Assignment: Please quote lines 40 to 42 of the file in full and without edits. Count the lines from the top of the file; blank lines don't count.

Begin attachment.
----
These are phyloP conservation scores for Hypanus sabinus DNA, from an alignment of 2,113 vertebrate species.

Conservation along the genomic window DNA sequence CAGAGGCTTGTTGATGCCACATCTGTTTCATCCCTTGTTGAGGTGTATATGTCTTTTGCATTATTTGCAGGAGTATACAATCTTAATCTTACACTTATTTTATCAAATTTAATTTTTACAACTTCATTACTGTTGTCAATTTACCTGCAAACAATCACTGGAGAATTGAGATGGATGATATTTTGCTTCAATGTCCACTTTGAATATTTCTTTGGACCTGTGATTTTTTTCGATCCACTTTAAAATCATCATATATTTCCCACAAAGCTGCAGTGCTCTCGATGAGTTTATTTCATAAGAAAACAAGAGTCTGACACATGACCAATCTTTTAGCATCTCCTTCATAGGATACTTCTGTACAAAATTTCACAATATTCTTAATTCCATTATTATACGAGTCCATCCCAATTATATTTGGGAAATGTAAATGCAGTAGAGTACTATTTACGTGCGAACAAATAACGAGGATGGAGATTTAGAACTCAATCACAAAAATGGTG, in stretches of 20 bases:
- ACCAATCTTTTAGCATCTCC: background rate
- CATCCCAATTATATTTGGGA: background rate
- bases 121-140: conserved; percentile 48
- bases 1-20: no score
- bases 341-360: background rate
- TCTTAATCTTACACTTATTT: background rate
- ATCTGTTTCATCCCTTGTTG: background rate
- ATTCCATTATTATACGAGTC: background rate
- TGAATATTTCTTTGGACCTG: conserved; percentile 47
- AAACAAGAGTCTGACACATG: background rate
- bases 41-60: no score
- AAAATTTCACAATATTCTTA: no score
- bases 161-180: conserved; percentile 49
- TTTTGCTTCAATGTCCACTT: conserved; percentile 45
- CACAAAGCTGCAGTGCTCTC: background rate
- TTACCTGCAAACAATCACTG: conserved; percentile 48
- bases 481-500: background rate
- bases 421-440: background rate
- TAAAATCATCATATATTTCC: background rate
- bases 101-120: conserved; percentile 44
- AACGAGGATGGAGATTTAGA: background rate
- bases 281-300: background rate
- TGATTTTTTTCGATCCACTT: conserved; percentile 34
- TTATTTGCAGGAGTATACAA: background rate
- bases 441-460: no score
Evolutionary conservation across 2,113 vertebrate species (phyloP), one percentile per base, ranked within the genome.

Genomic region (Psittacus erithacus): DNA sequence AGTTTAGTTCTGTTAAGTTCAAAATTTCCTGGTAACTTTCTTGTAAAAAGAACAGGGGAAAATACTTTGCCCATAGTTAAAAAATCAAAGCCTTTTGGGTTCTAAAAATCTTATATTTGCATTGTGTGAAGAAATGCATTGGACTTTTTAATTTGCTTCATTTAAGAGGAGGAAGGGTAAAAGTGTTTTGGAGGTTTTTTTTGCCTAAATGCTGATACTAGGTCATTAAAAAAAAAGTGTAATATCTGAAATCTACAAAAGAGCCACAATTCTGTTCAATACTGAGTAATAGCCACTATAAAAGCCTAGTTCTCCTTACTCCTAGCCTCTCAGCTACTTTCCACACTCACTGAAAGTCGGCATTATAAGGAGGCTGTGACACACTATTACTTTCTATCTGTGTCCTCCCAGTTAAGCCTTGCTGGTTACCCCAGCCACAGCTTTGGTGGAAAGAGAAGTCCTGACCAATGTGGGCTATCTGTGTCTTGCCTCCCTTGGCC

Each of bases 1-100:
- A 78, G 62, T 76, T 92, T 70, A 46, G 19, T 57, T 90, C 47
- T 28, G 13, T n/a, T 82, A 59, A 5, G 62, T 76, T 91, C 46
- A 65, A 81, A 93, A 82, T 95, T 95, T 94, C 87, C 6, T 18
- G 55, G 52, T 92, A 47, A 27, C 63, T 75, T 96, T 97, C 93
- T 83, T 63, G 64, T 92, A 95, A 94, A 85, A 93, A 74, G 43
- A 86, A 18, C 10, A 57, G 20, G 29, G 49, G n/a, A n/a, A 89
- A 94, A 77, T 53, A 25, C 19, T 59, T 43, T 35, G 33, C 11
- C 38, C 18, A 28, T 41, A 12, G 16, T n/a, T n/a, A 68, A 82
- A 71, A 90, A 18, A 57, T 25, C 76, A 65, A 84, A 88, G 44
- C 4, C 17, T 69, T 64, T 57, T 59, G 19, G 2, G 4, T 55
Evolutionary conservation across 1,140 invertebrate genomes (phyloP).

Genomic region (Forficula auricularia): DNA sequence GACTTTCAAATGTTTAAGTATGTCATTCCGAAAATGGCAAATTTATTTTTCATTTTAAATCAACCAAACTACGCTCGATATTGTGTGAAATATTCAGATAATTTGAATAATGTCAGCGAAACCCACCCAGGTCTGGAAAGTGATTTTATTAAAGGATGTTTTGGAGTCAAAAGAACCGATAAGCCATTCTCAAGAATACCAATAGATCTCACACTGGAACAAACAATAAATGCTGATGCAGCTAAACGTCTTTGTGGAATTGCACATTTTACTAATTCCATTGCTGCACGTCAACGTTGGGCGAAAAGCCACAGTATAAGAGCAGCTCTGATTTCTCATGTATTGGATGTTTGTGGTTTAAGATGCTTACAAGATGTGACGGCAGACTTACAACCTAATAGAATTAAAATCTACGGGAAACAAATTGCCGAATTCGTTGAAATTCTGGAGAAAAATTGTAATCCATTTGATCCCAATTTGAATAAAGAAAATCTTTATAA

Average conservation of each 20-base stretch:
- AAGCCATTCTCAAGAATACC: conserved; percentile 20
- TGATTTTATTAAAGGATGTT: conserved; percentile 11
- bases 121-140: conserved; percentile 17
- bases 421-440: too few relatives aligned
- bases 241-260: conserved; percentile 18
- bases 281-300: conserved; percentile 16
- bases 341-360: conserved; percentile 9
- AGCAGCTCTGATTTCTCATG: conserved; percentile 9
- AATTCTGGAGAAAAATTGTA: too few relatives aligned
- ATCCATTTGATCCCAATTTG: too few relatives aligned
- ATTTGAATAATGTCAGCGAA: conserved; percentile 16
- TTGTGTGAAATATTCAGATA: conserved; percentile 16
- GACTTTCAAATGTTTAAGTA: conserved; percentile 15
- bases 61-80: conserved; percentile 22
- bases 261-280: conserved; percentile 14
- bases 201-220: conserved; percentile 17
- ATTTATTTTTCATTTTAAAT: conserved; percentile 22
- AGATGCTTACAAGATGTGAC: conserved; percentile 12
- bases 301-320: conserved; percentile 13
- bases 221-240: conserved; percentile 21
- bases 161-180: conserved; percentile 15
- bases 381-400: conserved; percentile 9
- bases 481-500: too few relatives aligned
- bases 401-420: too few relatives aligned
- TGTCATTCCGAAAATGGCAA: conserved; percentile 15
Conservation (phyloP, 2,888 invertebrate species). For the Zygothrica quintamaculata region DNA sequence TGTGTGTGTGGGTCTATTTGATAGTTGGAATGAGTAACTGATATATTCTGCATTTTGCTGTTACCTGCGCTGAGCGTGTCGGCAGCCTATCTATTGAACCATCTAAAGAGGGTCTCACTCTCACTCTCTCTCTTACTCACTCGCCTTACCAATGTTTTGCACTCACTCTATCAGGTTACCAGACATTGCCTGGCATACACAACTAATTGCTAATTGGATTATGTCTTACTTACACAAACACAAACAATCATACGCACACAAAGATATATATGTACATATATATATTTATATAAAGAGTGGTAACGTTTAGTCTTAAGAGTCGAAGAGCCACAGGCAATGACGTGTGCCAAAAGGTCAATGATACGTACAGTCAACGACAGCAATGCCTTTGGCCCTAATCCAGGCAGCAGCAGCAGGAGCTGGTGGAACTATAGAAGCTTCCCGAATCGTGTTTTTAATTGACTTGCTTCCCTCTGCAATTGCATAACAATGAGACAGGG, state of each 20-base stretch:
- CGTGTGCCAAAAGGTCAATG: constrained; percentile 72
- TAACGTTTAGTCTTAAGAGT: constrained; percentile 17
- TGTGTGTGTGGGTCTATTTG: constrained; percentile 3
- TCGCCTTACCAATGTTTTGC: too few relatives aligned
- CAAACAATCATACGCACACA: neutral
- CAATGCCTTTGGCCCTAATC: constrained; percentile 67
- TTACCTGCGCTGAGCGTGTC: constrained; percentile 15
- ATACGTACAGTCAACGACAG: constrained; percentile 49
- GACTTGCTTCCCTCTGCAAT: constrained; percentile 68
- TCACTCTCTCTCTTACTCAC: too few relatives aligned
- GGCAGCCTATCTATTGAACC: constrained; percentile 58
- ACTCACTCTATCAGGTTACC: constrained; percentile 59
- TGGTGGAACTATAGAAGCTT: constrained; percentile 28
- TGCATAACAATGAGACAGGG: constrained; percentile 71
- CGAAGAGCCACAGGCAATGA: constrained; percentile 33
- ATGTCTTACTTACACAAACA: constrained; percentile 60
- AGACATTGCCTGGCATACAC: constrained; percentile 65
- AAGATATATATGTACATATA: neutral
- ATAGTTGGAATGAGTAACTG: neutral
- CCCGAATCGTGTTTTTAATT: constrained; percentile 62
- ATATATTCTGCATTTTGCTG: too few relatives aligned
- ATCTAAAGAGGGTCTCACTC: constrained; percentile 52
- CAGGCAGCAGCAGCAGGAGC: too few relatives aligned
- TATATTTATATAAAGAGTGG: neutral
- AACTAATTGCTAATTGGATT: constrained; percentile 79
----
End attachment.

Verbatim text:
- C 4, C 17, T 69, T 64, T 57, T 59, G 19, G 2, G 4, T 55
Evolutionary conservation across 1,140 invertebrate genomes (phyloP).

Genomic region (Forficula auricularia): DNA sequence GACTTTCAAATGTTTAAGTATGTCATTCCGAAAATGGCAAATTTATTTTTCATTTTAAATCAACCAAACTACGCTCGATATTGTGTGAAATATTCAGATAATTTGAATAATGTCAGCGAAACCCACCCAGGTCTGGAAAGTGATTTTATTAAAGGATGTTTTGGAGTCAAAAGAACCGATAAGCCATTCTCAAGAATACCAATAGATCTCACACTGGAACAAACAATAAATGCTGATGCAGCTAAACGTCTTTGTGGAATTGCACATTTTACTAATTCCATTGCTGCACGTCAACGTTGGGCGAAAAGCCACAGTATAAGAGCAGCTCTGATTTCTCATGTATTGGATGTTTGTGGTTTAAGATGCTTACAAGATGTGACGGCAGACTTACAACCTAATAGAATTAAAATCTACGGGAAACAAATTGCCGAATTCGTTGAAATTCTGGAGAAAAATTGTAATCCATTTGATCCCAATTTGAATAAAGAAAATCTTTATAA